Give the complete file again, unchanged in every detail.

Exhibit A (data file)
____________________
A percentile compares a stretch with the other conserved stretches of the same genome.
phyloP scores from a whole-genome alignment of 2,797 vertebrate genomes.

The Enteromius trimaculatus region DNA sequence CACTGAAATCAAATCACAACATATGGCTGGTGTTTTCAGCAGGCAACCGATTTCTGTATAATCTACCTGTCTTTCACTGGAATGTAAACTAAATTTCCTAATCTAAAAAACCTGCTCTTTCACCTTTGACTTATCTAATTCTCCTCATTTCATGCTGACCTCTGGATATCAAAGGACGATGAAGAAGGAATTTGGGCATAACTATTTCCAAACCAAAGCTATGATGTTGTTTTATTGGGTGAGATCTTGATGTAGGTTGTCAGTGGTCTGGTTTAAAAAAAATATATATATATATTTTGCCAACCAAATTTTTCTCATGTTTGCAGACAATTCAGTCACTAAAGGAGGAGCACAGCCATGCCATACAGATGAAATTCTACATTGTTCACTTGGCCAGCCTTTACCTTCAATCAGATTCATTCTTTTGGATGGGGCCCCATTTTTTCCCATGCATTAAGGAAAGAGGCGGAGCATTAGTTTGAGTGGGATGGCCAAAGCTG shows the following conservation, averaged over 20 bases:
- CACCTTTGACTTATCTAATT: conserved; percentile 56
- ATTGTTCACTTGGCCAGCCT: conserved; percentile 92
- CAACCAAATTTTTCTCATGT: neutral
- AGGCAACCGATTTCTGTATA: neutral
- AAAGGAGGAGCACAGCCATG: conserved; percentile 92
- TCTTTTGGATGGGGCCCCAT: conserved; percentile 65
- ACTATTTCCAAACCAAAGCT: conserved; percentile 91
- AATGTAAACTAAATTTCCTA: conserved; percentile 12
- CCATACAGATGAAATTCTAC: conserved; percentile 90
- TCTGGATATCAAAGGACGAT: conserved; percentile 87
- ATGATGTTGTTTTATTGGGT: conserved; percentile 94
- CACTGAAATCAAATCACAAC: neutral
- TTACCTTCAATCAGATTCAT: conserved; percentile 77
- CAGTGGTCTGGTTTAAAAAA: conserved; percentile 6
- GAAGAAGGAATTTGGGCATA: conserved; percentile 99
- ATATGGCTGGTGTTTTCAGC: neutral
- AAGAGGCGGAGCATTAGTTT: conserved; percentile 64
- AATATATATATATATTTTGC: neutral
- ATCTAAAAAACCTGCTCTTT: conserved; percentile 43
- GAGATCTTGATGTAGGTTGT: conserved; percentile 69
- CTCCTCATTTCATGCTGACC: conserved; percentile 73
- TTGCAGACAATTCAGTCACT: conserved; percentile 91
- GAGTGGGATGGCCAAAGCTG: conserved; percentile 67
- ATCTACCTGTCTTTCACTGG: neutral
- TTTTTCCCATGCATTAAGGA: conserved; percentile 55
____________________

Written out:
A percentile compares a stretch with the other conserved stretches of the same genome.
phyloP scores from a whole-genome alignment of 2,797 vertebrate genomes.

The Enteromius trimaculatus region DNA sequence CACTGAAATCAAATCACAACATATGGCTGGTGTTTTCAGCAGGCAACCGATTTCTGTATAATCTACCTGTCTTTCACTGGAATGTAAACTAAATTTCCTAATCTAAAAAACCTGCTCTTTCACCTTTGACTTATCTAATTCTCCTCATTTCATGCTGACCTCTGGATATCAAAGGACGATGAAGAAGGAATTTGGGCATAACTATTTCCAAACCAAAGCTATGATGTTGTTTTATTGGGTGAGATCTTGATGTAGGTTGTCAGTGGTCTGGTTTAAAAAAAATATATATATATATTTTGCCAACCAAATTTTTCTCATGTTTGCAGACAATTCAGTCACTAAAGGAGGAGCACAGCCATGCCATACAGATGAAATTCTACATTGTTCACTTGGCCAGCCTTTACCTTCAATCAGATTCATTCTTTTGGATGGGGCCCCATTTTTTCCCATGCATTAAGGAAAGAGGCGGAGCATTAGTTTGAGTGGGATGGCCAAAGCTG shows the following conservation, averaged over 20 bases:
- CACCTTTGACTTATCTAATT: conserved; percentile 56
- ATTGTTCACTTGGCCAGCCT: conserved; percentile 92
- CAACCAAATTTTTCTCATGT: neutral
- AGGCAACCGATTTCTGTATA: neutral
- AAAGGAGGAGCACAGCCATG: conserved; percentile 92
- TCTTTTGGATGGGGCCCCAT: conserved; percentile 65
- ACTATTTCCAAACCAAAGCT: conserved; percentile 91
- AATGTAAACTAAATTTCCTA: conserved; percentile 12
- CCATACAGATGAAATTCTAC: conserved; percentile 90
- TCTGGATATCAAAGGACGAT: conserved; percentile 87
- ATGATGTTGTTTTATTGGGT: conserved; percentile 94
- CACTGAAATCAAATCACAAC: neutral
- TTACCTTCAATCAGATTCAT: conserved; percentile 77
- CAGTGGTCTGGTTTAAAAAA: conserved; percentile 6
- GAAGAAGGAATTTGGGCATA: conserved; percentile 99
- ATATGGCTGGTGTTTTCAGC: neutral
- AAGAGGCGGAGCATTAGTTT: conserved; percentile 64
- AATATATATATATATTTTGC: neutral
- ATCTAAAAAACCTGCTCTTT: conserved; percentile 43
- GAGATCTTGATGTAGGTTGT: conserved; percentile 69
- CTCCTCATTTCATGCTGACC: conserved; percentile 73
- TTGCAGACAATTCAGTCACT: conserved; percentile 91
- GAGTGGGATGGCCAAAGCTG: conserved; percentile 67
- ATCTACCTGTCTTTCACTGG: neutral
- TTTTTCCCATGCATTAAGGA: conserved; percentile 55